Lewis Black has seen St. Louis before and knows its biggest problem: It's not sprawl or crime -- it's mold. "I like [St. Louis], except you got a mold count," he complains. "Somebody's gotta get a grip on that one. No other city tells you what their mold count is. Makes one wonder what you people got going on down in your basements, doesn't it?"
If anger is a gift, as Rage Against the Machine sang almost a decade ago, then Black is like a kid on the first night of Chanukah. When his unassuming countenance erupts into that wild-eyed stare, Black seems like an average Joe who's been pushed so far that he'll use any excuse to unleash a bitter tirade. On his "Back in Black" segments on The Daily Show, he screams, barks and gestures wildly, as though every stupid event of the past week was an insult against him personally. It's the force of his rage that's the trademark of his comedy, so it's something of a surprise to hear how soft-spoken he is off-camera.
"I think they're somewhat surprised," Black says of people who meet him for the first time. "That stand-up persona's a part of me that's been blown up. It's probably what I was like when I was fifteen." Over the phone, he's quiet and even-keeled. Even when launching into one of his vitriolic observations about, say, the Democratic presidential hopefuls ("If you combine them into one person, you might have a candidate"), his voice barely rises above a whisper, which just emphasizes the fact that he's the smartest "loud" comedian working today.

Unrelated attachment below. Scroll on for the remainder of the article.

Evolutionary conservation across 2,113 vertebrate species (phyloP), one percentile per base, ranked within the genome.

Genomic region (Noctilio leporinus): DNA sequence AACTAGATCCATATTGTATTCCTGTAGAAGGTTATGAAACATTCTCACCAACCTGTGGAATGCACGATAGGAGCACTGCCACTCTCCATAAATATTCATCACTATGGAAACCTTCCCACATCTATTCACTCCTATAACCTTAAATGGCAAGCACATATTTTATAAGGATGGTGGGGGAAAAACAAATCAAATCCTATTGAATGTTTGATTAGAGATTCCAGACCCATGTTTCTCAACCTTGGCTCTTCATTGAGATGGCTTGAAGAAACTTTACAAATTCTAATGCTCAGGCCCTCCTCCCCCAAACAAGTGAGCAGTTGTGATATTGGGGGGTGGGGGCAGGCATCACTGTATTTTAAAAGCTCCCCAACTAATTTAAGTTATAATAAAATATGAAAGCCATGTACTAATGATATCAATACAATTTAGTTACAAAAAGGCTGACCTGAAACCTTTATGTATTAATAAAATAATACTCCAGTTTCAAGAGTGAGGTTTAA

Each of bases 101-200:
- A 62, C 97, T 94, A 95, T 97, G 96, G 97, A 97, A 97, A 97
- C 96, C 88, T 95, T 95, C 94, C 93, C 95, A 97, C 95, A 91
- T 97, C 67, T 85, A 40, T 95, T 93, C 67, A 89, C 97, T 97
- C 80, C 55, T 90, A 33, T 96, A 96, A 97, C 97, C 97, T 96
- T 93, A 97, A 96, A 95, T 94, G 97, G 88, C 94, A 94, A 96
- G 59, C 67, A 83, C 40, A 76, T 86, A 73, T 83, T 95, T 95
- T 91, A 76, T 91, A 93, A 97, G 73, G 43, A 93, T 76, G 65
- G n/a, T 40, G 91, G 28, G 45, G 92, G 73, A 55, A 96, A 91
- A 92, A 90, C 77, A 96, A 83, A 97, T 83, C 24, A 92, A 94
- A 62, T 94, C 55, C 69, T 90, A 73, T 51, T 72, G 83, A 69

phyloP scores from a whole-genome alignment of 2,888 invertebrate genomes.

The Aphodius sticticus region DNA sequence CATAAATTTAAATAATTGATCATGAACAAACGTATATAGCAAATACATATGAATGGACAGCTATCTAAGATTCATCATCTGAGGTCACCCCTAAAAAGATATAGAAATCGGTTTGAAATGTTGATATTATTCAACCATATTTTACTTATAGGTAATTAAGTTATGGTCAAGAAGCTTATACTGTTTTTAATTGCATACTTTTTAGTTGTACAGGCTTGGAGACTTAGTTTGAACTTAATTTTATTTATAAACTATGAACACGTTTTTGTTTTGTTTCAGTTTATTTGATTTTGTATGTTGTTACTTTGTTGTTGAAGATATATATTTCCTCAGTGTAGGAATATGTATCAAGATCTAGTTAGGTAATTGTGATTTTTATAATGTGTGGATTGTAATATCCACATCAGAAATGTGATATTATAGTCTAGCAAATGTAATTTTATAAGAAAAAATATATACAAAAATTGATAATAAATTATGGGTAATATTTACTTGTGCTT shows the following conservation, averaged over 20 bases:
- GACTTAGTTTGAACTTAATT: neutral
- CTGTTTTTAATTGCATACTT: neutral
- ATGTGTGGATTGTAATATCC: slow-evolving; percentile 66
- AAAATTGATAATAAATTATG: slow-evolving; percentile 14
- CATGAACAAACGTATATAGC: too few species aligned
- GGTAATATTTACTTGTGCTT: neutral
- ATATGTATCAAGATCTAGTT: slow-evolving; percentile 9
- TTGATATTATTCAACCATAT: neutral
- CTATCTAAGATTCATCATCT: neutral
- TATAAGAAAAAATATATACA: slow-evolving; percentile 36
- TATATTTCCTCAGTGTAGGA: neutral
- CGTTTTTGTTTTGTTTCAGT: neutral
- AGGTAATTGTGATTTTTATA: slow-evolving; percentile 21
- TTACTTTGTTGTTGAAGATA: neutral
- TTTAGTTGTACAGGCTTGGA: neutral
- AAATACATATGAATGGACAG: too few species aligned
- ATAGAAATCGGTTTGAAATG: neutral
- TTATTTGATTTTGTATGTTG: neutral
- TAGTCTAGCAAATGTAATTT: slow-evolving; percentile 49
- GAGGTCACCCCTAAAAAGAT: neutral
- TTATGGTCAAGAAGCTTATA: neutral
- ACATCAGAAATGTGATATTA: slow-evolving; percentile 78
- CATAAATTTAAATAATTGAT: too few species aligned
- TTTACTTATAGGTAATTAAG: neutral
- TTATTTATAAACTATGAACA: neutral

There's always been more to Black than meets the eye. A Yale-educated playwright and actor, he's had more than 40 dramas produced, played a supporting role in Woody Allen's Hannah and Her Sisters and had guest spots on such sitcoms as Murphy Brown and Mad About You before The Daily Show came calling. Although Black, unlike other, more visible correspondents, is only on The Daily Show once a week, he's happy about not overstaying his welcome. "Less is more," he says. "People still have an interest in me -- I could get rid of that quickly enough."
Still, Black's acerbic humor has an insatiable cult following, which may be why Comedy Central released his latest album, Rules of Engagement, on their new record label and chose him to co-headline the first-ever Comedy Central Live tour with Insomniac host and notorious lush Dave Attell. (Asked if they go drinking together, Black ruefully admits, "It's either added twenty years to my life or taken away ten.") In fact, Black's following is so strong that he was recently asked to run for vice president on a ticket with Daily Show host Jon Stewart. "I'd do it with Jon," he says. "You have to stay awake during Congress, but... [I'd be] a single vice president. Talk about a pussy hound!"